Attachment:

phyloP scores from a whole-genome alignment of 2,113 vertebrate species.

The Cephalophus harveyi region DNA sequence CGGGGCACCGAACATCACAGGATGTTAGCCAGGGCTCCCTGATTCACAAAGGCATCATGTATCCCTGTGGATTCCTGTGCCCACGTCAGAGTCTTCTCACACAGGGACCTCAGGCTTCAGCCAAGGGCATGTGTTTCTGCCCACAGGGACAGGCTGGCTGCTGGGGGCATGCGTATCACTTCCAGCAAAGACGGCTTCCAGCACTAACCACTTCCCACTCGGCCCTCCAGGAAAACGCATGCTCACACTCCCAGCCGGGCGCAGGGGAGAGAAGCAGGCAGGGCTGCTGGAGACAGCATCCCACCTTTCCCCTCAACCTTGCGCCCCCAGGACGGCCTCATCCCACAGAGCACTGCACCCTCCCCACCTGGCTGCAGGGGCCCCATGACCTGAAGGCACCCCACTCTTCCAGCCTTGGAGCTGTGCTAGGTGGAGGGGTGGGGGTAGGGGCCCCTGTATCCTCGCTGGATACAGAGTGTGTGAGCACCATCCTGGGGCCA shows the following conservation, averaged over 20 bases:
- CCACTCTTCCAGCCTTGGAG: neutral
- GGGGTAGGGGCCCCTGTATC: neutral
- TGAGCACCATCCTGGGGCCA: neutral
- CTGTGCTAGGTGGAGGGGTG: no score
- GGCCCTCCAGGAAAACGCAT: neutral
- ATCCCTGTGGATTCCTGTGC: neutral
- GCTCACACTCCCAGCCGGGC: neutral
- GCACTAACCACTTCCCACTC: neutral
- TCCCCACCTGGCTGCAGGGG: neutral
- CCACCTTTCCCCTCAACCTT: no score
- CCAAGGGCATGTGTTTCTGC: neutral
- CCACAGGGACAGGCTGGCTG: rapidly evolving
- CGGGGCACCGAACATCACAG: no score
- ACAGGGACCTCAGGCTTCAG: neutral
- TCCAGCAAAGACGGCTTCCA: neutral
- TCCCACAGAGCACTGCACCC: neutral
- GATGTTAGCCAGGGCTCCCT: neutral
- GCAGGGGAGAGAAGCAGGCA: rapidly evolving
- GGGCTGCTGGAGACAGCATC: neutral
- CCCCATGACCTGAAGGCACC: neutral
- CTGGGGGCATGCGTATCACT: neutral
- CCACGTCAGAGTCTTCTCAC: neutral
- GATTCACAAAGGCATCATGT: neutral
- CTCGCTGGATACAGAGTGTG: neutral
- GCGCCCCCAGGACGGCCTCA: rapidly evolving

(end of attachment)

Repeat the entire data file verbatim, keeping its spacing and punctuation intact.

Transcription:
phyloP scores from a whole-genome alignment of 2,113 vertebrate species.

The Cephalophus harveyi region DNA sequence CGGGGCACCGAACATCACAGGATGTTAGCCAGGGCTCCCTGATTCACAAAGGCATCATGTATCCCTGTGGATTCCTGTGCCCACGTCAGAGTCTTCTCACACAGGGACCTCAGGCTTCAGCCAAGGGCATGTGTTTCTGCCCACAGGGACAGGCTGGCTGCTGGGGGCATGCGTATCACTTCCAGCAAAGACGGCTTCCAGCACTAACCACTTCCCACTCGGCCCTCCAGGAAAACGCATGCTCACACTCCCAGCCGGGCGCAGGGGAGAGAAGCAGGCAGGGCTGCTGGAGACAGCATCCCACCTTTCCCCTCAACCTTGCGCCCCCAGGACGGCCTCATCCCACAGAGCACTGCACCCTCCCCACCTGGCTGCAGGGGCCCCATGACCTGAAGGCACCCCACTCTTCCAGCCTTGGAGCTGTGCTAGGTGGAGGGGTGGGGGTAGGGGCCCCTGTATCCTCGCTGGATACAGAGTGTGTGAGCACCATCCTGGGGCCA shows the following conservation, averaged over 20 bases:
- CCACTCTTCCAGCCTTGGAG: neutral
- GGGGTAGGGGCCCCTGTATC: neutral
- TGAGCACCATCCTGGGGCCA: neutral
- CTGTGCTAGGTGGAGGGGTG: no score
- GGCCCTCCAGGAAAACGCAT: neutral
- ATCCCTGTGGATTCCTGTGC: neutral
- GCTCACACTCCCAGCCGGGC: neutral
- GCACTAACCACTTCCCACTC: neutral
- TCCCCACCTGGCTGCAGGGG: neutral
- CCACCTTTCCCCTCAACCTT: no score
- CCAAGGGCATGTGTTTCTGC: neutral
- CCACAGGGACAGGCTGGCTG: rapidly evolving
- CGGGGCACCGAACATCACAG: no score
- ACAGGGACCTCAGGCTTCAG: neutral
- TCCAGCAAAGACGGCTTCCA: neutral
- TCCCACAGAGCACTGCACCC: neutral
- GATGTTAGCCAGGGCTCCCT: neutral
- GCAGGGGAGAGAAGCAGGCA: rapidly evolving
- GGGCTGCTGGAGACAGCATC: neutral
- CCCCATGACCTGAAGGCACC: neutral
- CTGGGGGCATGCGTATCACT: neutral
- CCACGTCAGAGTCTTCTCAC: neutral
- GATTCACAAAGGCATCATGT: neutral
- CTCGCTGGATACAGAGTGTG: neutral
- GCGCCCCCAGGACGGCCTCA: rapidly evolving